My 2002 article was all about the transition to IP from Asynchronous Transfer Mode. In other words, it was about the network. But a lot of other tumblers had to fall into place before the real potential of IPTV could be unlocked: set-top boxes, middleware, MPEG encoding, standardized network architectures, content security, best practices for video quality assurance, and much more; not to mention the content itself. Each time one of the tumblers clicked, we all thought we were on our way.
It’s tempting for people watching the auto industry’s steady progress to fall into the same trap. After all, Apple is in this now, so the Connected Car category must be mature. But that’s still far from true. Consider some of the early adopters. One was Ford’s Sync, based on Microsoft Windows Automotive Embedded technology. The conventional wisdom in 2009 being that Microsoft, of course, was going to own the Connected Car (just as they “owned” IPTV between about 2005 and 2010, which was arguable because AT&T was by far the largest single customer. Most of the others were small and some never deployed).
But Microsoft followed success with surrender and exited the IPTV space in 2013 by selling its Mediaroom unit to Ericsson, which will certainly transition the 45 or so Telcos using that platform over to something a little more Ericsson in nature, in the long run. So it’s natural to question Microsoft’s situation with Ford, given that Ford has recently been in the news with both Google and Apple.
On the heels of Apple’s CarPlay announcement, 9to5 Mac ran an article that asked “Will CarPlay impact your next car purchase?” And consumers weighed in with some obvious comments “Most cars already have a touch screen, so (why not buy one that integrates) with my main device.” and “Will Apple … have updates?,” “I’m sure there are safety concerns,” and “All I need on the dash is heater/AC and an AM/FM radio…” One technology-informed responder said “…(because) it relies on Blackberry’s QNX underpinnings … I can just schlep down to Best Buy… and pick the car stereo of my choice, as long as it uses QNX.”
Each of the concerns make valid points: compatibility, usability, relevance, not going out of date. It’s also not hard to envision the average car buyer wanting to choose the mobile OS that they already live with, just as they do for exterior paint and interior upholstry.
QNX happens to enable the virtualization of client operating systems, so a single QNX-based IVI system can conceivably host iOS, Android and Windows Embedded for Automotive. Linux-based operating systems like QNX or GENIVI (or even techology initiatives like MirrorLink) can enable auto OEMs and aftermarket suppliers to create an OS-neutral environment. But none of the car companies offer anything close to that yet to consumers, and automotive product lifecycles are (ahem) a lot longer than software lifecycles.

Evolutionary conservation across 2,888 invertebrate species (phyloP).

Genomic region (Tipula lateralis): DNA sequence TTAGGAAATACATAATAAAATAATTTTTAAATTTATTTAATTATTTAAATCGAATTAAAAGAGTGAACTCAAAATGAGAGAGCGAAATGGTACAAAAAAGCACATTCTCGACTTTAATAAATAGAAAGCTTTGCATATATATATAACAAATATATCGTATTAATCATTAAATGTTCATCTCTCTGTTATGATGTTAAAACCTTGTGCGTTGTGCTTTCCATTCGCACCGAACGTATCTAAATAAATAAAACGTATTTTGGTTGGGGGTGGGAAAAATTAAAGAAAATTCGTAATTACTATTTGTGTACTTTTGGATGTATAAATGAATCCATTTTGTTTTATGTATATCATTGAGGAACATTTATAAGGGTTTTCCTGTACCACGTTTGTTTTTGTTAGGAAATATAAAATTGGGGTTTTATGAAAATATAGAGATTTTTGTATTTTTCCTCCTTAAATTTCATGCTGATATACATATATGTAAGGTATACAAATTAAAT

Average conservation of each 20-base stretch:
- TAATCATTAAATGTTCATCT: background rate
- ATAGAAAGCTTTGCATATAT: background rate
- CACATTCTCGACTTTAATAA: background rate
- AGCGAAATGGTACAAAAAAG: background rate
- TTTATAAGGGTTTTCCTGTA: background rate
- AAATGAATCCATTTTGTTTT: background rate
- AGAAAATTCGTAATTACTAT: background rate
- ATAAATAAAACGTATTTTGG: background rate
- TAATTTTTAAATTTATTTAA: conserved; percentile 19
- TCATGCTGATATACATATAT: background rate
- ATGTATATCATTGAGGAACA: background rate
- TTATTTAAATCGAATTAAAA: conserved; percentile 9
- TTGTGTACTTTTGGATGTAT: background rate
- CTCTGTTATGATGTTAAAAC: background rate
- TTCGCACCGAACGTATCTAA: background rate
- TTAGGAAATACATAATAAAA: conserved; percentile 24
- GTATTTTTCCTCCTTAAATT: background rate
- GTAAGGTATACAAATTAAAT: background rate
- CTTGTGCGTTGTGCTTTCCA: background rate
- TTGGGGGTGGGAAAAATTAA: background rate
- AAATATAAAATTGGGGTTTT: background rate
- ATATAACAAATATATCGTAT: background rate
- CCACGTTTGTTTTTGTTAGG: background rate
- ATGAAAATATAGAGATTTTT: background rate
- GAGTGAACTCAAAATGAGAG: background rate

Another piece of the ecosystem is wide area connectivity. The Connected Car has been a strategic initiative for a number of major Telcos in Europe, Asia and the US, which has made it one for their network suppliers as well. iPhone reseller AT&T has a compelling vision for the Connected Car, and already enables application developers to leverage APIs into services that include U-verse TV, smart home, location awareness, mobile messaging, and mobile payments.
This January, AT&T announced its AT&T Drive connected car developer platform during its Global Developer Summit in Las Vegas, which coincides with CES. Soon afterward, AT&T opened its AT&T Drive Studio at its Atlanta GA Developer Foundry facility. AT&T also partners with GM (which is embedding 4G LTE capability in all its cars by the end of this model year, and is sure to help address the need for in-vehicle software updates).
So, will CarPlay really be the catalyst to bring the Connected Car into the mainstream? In a word, no. A significant step, maybe: along with Siri Eyes Free, which is available in some Chevy vehicles, it may represent a mainstreaming point for the in-vehicle user experience. But the Connected Car is an ecosystem and the possibility that AT&T, GM and Apple might be working alongside one another toward the same goals (even if not together), is a show of category maturity.
Once again, just as it was with IPTV a decade ago, a lot of tumblers must click into place, and no single party is in control of all the tumblers, except arguably the car companies, which are the most conservative actors in the entire initiative.
Note: Steve Hawley will be conducting a conference session on the Connected Car at the 2014 TV Connect conference in London, which takes place from March 18 to March 20.
Here’s wishing my readers a happy and prosperous 2014! Strap in – 2014 promises to be a great ride.
It’s a bit late for Happy New Year, but a week at CES provides a good excuse. Over the next week, I’ll be presenting my CES experience here.
2014 CES highlights included:
- AT&T ‘s 2014 Developer Summit!
- The 2014 Consumer Telematics Show, all about the Connected Car!
- New TV software, with features that might actually be useful!
- The battle of the Whole Home TV giants!
- Giant curved TV sets!
And much much more.
On November 14, 2013, Steven Hawley conducted a Webinar about the Connected Car, for Multimedia Research Group (MRG), an SNL Kagan company. The Webinar goes with a comprehensive industry report written for MRG by Steven Hawley of Advanced Media Strategies during 2013. For further details and to view the Webinar, click here.
MRG has published a new report by Steven Hawley of tvstrategies titled “The Connected Car – New Opportunities for Service Providers, their Suppliers and Software Developers.” The new report provides an in-depth introduction and analysis of the Connected Car, which is the next great market opportunity for companies that provide telecommunications, pay-TV, online video and digital home solutions to consumers. This opportunity is equally available to companies that provide the devices, software, and infrastructure elements that enable those solutions.
As happens each year, the opening keynote at Apple’s 2013 Worldwide Developer Conference (WWDC) on June 10 included the unveiling of several major new Apple products that will be available later in the year. During the keynote, Apple Sr. VP Eddie Cue announced iOS in the Car, which embeds Siri voice commands into the car, and identified sixteen automobile companies that are working with Apple.
Read the rest of this article on Telecompetitor Plus (Premium content)